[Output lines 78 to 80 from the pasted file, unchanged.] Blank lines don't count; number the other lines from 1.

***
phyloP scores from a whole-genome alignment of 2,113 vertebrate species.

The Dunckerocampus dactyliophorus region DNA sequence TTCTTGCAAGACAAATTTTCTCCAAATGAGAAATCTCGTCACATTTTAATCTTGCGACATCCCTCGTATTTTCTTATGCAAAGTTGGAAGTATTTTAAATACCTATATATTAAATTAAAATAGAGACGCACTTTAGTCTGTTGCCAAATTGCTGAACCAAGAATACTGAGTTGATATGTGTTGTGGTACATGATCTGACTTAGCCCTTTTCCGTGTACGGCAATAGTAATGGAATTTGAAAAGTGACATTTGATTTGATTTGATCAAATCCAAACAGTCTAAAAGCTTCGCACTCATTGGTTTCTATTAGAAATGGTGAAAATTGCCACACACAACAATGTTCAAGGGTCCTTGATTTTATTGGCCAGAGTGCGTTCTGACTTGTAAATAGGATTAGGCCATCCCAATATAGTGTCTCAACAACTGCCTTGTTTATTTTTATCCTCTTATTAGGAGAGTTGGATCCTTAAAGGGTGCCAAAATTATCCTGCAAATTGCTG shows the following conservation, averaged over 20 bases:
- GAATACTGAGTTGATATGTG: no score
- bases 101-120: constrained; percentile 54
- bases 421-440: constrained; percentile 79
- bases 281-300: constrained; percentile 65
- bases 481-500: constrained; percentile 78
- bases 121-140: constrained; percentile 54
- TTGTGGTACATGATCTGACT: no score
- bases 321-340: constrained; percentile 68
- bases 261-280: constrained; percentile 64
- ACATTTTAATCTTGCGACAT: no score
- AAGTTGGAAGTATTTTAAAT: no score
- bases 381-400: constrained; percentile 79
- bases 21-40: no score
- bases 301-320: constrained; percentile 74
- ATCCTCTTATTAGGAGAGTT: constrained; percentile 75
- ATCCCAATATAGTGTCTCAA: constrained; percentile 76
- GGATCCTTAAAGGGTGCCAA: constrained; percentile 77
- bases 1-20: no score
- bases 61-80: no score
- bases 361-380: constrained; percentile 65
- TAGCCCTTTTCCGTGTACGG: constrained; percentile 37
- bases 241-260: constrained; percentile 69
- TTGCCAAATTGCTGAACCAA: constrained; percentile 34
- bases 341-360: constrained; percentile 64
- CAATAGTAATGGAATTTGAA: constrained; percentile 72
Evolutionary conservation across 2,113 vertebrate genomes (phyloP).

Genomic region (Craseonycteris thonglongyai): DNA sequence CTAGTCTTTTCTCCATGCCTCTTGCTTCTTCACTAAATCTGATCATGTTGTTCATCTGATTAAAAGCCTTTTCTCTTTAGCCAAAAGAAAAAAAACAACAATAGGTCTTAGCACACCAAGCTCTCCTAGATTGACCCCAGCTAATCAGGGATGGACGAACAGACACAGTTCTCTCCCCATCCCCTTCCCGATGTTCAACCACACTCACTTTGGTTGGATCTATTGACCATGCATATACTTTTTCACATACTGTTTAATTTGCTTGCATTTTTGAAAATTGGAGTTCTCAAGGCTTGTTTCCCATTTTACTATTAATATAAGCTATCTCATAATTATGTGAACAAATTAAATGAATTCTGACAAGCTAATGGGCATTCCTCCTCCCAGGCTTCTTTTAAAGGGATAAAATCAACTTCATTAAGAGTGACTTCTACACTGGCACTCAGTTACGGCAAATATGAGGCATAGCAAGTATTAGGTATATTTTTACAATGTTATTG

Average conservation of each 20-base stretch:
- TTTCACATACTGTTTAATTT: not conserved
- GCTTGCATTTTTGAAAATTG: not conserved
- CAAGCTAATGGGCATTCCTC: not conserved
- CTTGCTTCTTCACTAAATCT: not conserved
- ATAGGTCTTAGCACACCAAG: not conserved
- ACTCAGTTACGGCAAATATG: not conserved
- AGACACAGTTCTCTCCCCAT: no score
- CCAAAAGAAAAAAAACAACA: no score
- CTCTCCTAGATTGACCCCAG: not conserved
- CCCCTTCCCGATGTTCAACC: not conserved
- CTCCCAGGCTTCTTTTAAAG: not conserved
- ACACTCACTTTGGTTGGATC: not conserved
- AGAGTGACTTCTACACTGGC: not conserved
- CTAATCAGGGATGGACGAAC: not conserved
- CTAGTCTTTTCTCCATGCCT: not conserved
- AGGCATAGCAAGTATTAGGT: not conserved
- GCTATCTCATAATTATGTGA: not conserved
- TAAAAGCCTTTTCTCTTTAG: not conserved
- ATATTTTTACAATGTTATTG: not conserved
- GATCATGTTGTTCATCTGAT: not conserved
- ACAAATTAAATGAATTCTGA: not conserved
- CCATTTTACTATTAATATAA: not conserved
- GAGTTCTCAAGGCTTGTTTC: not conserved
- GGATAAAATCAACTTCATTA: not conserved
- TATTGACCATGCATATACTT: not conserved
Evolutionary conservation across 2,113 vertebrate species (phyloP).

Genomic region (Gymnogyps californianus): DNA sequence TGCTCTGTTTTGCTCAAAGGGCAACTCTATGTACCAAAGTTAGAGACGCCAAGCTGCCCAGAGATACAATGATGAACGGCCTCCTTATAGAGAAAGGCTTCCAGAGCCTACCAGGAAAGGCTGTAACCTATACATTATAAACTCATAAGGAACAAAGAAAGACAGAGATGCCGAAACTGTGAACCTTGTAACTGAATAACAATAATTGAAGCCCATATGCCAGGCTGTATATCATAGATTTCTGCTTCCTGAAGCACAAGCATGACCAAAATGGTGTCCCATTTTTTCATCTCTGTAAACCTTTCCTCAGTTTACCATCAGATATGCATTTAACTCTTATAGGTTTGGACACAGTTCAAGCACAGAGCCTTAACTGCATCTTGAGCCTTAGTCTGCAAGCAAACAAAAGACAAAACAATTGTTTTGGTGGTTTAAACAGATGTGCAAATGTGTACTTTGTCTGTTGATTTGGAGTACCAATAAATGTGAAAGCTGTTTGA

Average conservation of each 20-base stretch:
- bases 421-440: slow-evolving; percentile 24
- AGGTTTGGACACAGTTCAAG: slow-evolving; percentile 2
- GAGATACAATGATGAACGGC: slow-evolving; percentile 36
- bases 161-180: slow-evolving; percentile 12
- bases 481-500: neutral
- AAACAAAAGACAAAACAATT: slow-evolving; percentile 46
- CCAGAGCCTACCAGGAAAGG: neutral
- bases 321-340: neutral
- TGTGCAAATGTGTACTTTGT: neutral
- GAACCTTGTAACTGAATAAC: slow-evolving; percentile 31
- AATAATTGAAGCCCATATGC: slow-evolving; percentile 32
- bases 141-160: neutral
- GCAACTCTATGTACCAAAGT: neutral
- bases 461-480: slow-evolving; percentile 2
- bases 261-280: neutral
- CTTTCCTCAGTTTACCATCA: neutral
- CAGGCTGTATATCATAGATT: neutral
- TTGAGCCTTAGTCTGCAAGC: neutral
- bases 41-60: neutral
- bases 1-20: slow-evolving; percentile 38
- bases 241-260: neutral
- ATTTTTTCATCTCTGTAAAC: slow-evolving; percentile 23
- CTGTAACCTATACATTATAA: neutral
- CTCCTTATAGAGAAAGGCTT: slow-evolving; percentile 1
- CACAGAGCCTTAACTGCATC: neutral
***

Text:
- bases 1-20: slow-evolving; percentile 38
- bases 241-260: neutral
- ATTTTTTCATCTCTGTAAAC: slow-evolving; percentile 23